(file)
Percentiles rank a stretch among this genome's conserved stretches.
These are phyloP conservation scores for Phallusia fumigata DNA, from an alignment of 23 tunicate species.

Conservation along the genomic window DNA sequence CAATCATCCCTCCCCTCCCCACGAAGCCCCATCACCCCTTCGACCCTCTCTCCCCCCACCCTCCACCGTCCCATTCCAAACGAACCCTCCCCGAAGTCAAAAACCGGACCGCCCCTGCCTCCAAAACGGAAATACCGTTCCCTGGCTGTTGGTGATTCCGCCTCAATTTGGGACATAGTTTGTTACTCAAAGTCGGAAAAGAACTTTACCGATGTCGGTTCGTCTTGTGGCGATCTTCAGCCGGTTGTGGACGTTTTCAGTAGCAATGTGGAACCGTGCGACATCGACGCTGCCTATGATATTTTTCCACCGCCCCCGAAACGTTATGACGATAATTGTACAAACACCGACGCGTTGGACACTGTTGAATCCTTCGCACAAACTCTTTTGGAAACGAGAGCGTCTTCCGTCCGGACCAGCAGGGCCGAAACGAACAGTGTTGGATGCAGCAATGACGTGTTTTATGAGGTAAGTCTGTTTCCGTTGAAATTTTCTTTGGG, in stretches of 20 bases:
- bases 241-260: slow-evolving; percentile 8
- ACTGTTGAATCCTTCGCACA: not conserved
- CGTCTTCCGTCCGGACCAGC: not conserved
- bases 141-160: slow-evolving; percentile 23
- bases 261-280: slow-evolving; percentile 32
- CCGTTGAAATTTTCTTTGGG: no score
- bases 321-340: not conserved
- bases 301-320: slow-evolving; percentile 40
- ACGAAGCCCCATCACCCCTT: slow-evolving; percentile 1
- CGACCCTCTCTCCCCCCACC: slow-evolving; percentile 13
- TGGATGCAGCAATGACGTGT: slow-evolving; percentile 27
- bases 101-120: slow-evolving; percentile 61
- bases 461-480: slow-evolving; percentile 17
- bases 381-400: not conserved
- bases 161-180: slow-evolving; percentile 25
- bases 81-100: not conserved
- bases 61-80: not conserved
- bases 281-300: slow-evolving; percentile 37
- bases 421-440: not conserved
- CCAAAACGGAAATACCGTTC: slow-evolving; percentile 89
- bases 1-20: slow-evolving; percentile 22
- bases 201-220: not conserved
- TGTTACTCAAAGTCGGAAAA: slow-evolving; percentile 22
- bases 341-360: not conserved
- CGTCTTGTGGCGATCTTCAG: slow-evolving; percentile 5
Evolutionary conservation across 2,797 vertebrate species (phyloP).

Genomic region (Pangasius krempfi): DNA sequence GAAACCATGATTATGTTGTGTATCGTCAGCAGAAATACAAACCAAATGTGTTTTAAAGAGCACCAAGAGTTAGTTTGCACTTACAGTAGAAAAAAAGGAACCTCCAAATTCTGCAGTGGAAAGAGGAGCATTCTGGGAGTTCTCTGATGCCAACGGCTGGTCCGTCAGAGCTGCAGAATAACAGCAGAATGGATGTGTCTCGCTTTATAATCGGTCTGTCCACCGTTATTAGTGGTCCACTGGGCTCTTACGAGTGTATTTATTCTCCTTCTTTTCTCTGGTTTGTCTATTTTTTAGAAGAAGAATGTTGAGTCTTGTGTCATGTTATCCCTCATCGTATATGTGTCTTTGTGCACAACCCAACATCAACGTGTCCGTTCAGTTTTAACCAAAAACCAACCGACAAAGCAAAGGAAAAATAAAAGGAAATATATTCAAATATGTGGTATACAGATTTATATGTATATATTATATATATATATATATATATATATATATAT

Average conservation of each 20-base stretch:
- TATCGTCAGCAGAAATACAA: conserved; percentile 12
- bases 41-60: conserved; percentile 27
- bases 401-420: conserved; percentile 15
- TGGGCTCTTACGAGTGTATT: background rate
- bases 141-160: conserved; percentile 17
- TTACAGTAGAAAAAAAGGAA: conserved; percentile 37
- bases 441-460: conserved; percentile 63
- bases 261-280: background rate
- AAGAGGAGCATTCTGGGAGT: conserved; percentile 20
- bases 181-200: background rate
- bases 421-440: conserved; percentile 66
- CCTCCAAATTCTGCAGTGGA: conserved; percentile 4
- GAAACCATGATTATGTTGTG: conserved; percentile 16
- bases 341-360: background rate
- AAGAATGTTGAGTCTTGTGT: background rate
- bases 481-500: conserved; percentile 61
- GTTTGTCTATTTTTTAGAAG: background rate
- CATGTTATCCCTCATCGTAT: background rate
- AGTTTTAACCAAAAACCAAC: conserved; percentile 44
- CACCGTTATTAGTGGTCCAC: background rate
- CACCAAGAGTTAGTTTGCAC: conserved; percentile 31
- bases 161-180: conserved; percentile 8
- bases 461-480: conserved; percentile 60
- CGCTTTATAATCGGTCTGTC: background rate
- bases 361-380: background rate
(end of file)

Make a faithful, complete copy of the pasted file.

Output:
Percentiles rank a stretch among this genome's conserved stretches.
These are phyloP conservation scores for Phallusia fumigata DNA, from an alignment of 23 tunicate species.

Conservation along the genomic window DNA sequence CAATCATCCCTCCCCTCCCCACGAAGCCCCATCACCCCTTCGACCCTCTCTCCCCCCACCCTCCACCGTCCCATTCCAAACGAACCCTCCCCGAAGTCAAAAACCGGACCGCCCCTGCCTCCAAAACGGAAATACCGTTCCCTGGCTGTTGGTGATTCCGCCTCAATTTGGGACATAGTTTGTTACTCAAAGTCGGAAAAGAACTTTACCGATGTCGGTTCGTCTTGTGGCGATCTTCAGCCGGTTGTGGACGTTTTCAGTAGCAATGTGGAACCGTGCGACATCGACGCTGCCTATGATATTTTTCCACCGCCCCCGAAACGTTATGACGATAATTGTACAAACACCGACGCGTTGGACACTGTTGAATCCTTCGCACAAACTCTTTTGGAAACGAGAGCGTCTTCCGTCCGGACCAGCAGGGCCGAAACGAACAGTGTTGGATGCAGCAATGACGTGTTTTATGAGGTAAGTCTGTTTCCGTTGAAATTTTCTTTGGG, in stretches of 20 bases:
- bases 241-260: slow-evolving; percentile 8
- ACTGTTGAATCCTTCGCACA: not conserved
- CGTCTTCCGTCCGGACCAGC: not conserved
- bases 141-160: slow-evolving; percentile 23
- bases 261-280: slow-evolving; percentile 32
- CCGTTGAAATTTTCTTTGGG: no score
- bases 321-340: not conserved
- bases 301-320: slow-evolving; percentile 40
- ACGAAGCCCCATCACCCCTT: slow-evolving; percentile 1
- CGACCCTCTCTCCCCCCACC: slow-evolving; percentile 13
- TGGATGCAGCAATGACGTGT: slow-evolving; percentile 27
- bases 101-120: slow-evolving; percentile 61
- bases 461-480: slow-evolving; percentile 17
- bases 381-400: not conserved
- bases 161-180: slow-evolving; percentile 25
- bases 81-100: not conserved
- bases 61-80: not conserved
- bases 281-300: slow-evolving; percentile 37
- bases 421-440: not conserved
- CCAAAACGGAAATACCGTTC: slow-evolving; percentile 89
- bases 1-20: slow-evolving; percentile 22
- bases 201-220: not conserved
- TGTTACTCAAAGTCGGAAAA: slow-evolving; percentile 22
- bases 341-360: not conserved
- CGTCTTGTGGCGATCTTCAG: slow-evolving; percentile 5
Evolutionary conservation across 2,797 vertebrate species (phyloP).

Genomic region (Pangasius krempfi): DNA sequence GAAACCATGATTATGTTGTGTATCGTCAGCAGAAATACAAACCAAATGTGTTTTAAAGAGCACCAAGAGTTAGTTTGCACTTACAGTAGAAAAAAAGGAACCTCCAAATTCTGCAGTGGAAAGAGGAGCATTCTGGGAGTTCTCTGATGCCAACGGCTGGTCCGTCAGAGCTGCAGAATAACAGCAGAATGGATGTGTCTCGCTTTATAATCGGTCTGTCCACCGTTATTAGTGGTCCACTGGGCTCTTACGAGTGTATTTATTCTCCTTCTTTTCTCTGGTTTGTCTATTTTTTAGAAGAAGAATGTTGAGTCTTGTGTCATGTTATCCCTCATCGTATATGTGTCTTTGTGCACAACCCAACATCAACGTGTCCGTTCAGTTTTAACCAAAAACCAACCGACAAAGCAAAGGAAAAATAAAAGGAAATATATTCAAATATGTGGTATACAGATTTATATGTATATATTATATATATATATATATATATATATATATAT

Average conservation of each 20-base stretch:
- TATCGTCAGCAGAAATACAA: conserved; percentile 12
- bases 41-60: conserved; percentile 27
- bases 401-420: conserved; percentile 15
- TGGGCTCTTACGAGTGTATT: background rate
- bases 141-160: conserved; percentile 17
- TTACAGTAGAAAAAAAGGAA: conserved; percentile 37
- bases 441-460: conserved; percentile 63
- bases 261-280: background rate
- AAGAGGAGCATTCTGGGAGT: conserved; percentile 20
- bases 181-200: background rate
- bases 421-440: conserved; percentile 66
- CCTCCAAATTCTGCAGTGGA: conserved; percentile 4
- GAAACCATGATTATGTTGTG: conserved; percentile 16
- bases 341-360: background rate
- AAGAATGTTGAGTCTTGTGT: background rate
- bases 481-500: conserved; percentile 61
- GTTTGTCTATTTTTTAGAAG: background rate
- CATGTTATCCCTCATCGTAT: background rate
- AGTTTTAACCAAAAACCAAC: conserved; percentile 44
- CACCGTTATTAGTGGTCCAC: background rate
- CACCAAGAGTTAGTTTGCAC: conserved; percentile 31
- bases 161-180: conserved; percentile 8
- bases 461-480: conserved; percentile 60
- CGCTTTATAATCGGTCTGTC: background rate
- bases 361-380: background rate